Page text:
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In these delegates:

EventHandler

public delegate void EventHandler(object sender, EventArgs e);

FormClosingEventHandler

public delegate void FormClosingEventHandler(object sender, FormClosingEventArgs e);

FormClosingEventArgs is inherited from EventArgs. Why can't I bind an FormClosing event with an event handler from EventHandler delegate?

I know that the event handler's signiture must match its delegate, but why it doesn't suppot matching inherited types ?

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Well, it's interesting...

You can bind an eventhandler using a method group conversion with compatible types:

public void GenericHandlerMethod(object sender, EventArgs e) {}

...
// Valid
foo.FormClosingEvent += GenericHandlerMethod;

This will actually create an instance of FormClosingEventHandler, not EventHandler.

However you can't subscribe directly with an existing delegate of type EventHandler:

EventHandler genericHandler = GenericHandlerMethod;
// Invalid
foo.FormClosingEvent += genericHandler;

... but you can create a new delegate based on an existing one, if the types are compatible:

EventHandler generic = GenericHandlerMethod;
FormClosingEventHandler closingHandler = new FormClosingEventHandler(generic);
// Valid
foo.FormClosingEvent += closingHandler;

Basically you need to remember that all the syntactic sugar is effectively calling a method like this:

foo.AddFormClosingHandler(handler);

where the method has a signature of:

public void AddFormClosingHandler(FormClosingHandler handler)

Now remember that although they have compatible signatures, there's no reference conversion available from EventHandler to FormClosingHandler. It's not like one inherits from the other.

It gets even more confusing with generic covariance/contravariance, but we'll leave it there for now... hopefully that's given you something to chew on and options for working round the restrictions.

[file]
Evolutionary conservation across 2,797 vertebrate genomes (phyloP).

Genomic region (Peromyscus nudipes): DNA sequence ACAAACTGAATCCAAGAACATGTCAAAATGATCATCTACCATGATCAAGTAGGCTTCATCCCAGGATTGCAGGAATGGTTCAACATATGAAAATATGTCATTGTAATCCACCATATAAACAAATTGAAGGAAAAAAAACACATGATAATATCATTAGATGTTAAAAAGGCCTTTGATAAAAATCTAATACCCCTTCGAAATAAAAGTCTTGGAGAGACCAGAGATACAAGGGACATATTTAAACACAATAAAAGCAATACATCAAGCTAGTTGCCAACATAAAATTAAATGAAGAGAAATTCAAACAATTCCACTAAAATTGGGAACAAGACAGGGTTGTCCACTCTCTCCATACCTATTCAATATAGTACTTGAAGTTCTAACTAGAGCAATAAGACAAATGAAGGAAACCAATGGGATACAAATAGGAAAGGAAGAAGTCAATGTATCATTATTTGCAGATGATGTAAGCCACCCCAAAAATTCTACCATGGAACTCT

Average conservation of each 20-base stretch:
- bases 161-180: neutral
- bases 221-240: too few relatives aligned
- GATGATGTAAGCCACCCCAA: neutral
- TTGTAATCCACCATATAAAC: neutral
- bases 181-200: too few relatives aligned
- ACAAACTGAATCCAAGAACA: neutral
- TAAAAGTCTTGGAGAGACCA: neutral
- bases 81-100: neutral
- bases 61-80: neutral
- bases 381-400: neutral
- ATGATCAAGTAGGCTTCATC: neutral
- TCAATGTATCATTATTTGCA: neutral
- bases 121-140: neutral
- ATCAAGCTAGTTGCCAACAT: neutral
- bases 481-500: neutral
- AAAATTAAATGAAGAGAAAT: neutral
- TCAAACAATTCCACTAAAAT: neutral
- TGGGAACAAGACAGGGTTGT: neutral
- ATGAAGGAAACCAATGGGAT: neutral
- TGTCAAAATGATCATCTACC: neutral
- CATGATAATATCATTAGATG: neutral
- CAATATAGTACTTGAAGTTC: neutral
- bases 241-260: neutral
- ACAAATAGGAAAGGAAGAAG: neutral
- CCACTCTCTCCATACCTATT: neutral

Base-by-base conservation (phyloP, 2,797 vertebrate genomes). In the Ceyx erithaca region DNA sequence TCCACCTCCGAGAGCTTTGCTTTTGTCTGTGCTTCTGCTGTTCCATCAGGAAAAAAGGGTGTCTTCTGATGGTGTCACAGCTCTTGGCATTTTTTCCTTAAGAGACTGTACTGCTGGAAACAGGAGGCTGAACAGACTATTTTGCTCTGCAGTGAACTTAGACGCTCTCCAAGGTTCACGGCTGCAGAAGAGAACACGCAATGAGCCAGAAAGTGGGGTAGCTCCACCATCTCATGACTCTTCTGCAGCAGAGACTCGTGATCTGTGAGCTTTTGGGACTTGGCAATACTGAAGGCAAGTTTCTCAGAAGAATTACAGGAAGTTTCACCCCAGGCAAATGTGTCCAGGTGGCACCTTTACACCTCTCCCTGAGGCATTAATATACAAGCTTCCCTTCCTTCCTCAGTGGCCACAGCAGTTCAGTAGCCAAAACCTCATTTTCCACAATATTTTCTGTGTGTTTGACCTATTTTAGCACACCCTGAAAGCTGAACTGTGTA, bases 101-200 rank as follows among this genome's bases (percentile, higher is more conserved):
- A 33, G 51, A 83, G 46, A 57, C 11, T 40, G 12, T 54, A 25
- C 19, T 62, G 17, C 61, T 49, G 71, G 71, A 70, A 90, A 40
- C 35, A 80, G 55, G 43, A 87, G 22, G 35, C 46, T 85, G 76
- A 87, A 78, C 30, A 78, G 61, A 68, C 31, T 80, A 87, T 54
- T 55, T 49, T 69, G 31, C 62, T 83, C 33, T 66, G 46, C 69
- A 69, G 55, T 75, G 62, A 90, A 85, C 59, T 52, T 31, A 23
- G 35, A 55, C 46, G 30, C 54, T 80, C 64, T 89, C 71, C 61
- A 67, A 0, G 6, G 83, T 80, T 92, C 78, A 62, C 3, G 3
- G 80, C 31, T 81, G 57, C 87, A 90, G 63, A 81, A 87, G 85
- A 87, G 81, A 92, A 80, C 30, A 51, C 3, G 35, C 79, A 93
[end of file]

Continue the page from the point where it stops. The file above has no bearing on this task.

• Really great answer, Thanks. The only problem is that the IDE which generates the event handlers in UI doesn't support a work arround such this. so I have to bind them manually. For that I asked logically why it doesn't supported. – Homam Mar 23 '11 at 17:33
  • @John: Bah, I hate Visual Studio when it comes to event handlers. Hopefully the answer explains why the restrictions are present when it comes to actual code - VS restrictions are beyond my understanding ;) – Jon Skeet Mar 23 '11 at 17:36
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A delegate which points directly to an object method holds three pieces of information:

  1. The target object upon which the method should act, or `null` in the case of static methods
  2. A reference to a function which acts upon that type of object, or a static function if the target is `null`.
  3. The type of the delegate itself.

A delegate which is produced by using Delegate.Combine to combine a total of N single-cast delegates will contain N targets, N methods, and ONE delegate type. Given the (IMHO rather icky and unfortunate) way in which Delegate.Combine and Delegate.Remove are used, there's no way the system could allow existing uses of Combine to accept delegates of different types.

For example, a routine might need an EventHandler<IFoo>. If classes Moe and Larry both implement IFoo and IBar, such a routine should be able to accept an EventHandler<Moe> or an EventHandler<Larry>. If each delegate type had its own definition for Combine, it might be possible to feed EventHandler<IFoo>.Combine() a delegate of type EventHandler<Moe> and one of EventHandler<Larry>, and have it generate a combined delegate handler of type EventHandler<IFoo>. Unfortunately, there's one Delegate.Combine() method for all delegate types, and there's no way that it can look at an EventHandler<Moe> and an EventHandler<Larry> and figure out what type the combined delegate should be (even if Delegate.Combine had the ability to identify types to which both event handlers could be cast, it would have no way of knowing whether to use EventHandler<IFoo> or EventHandler<IBar>).

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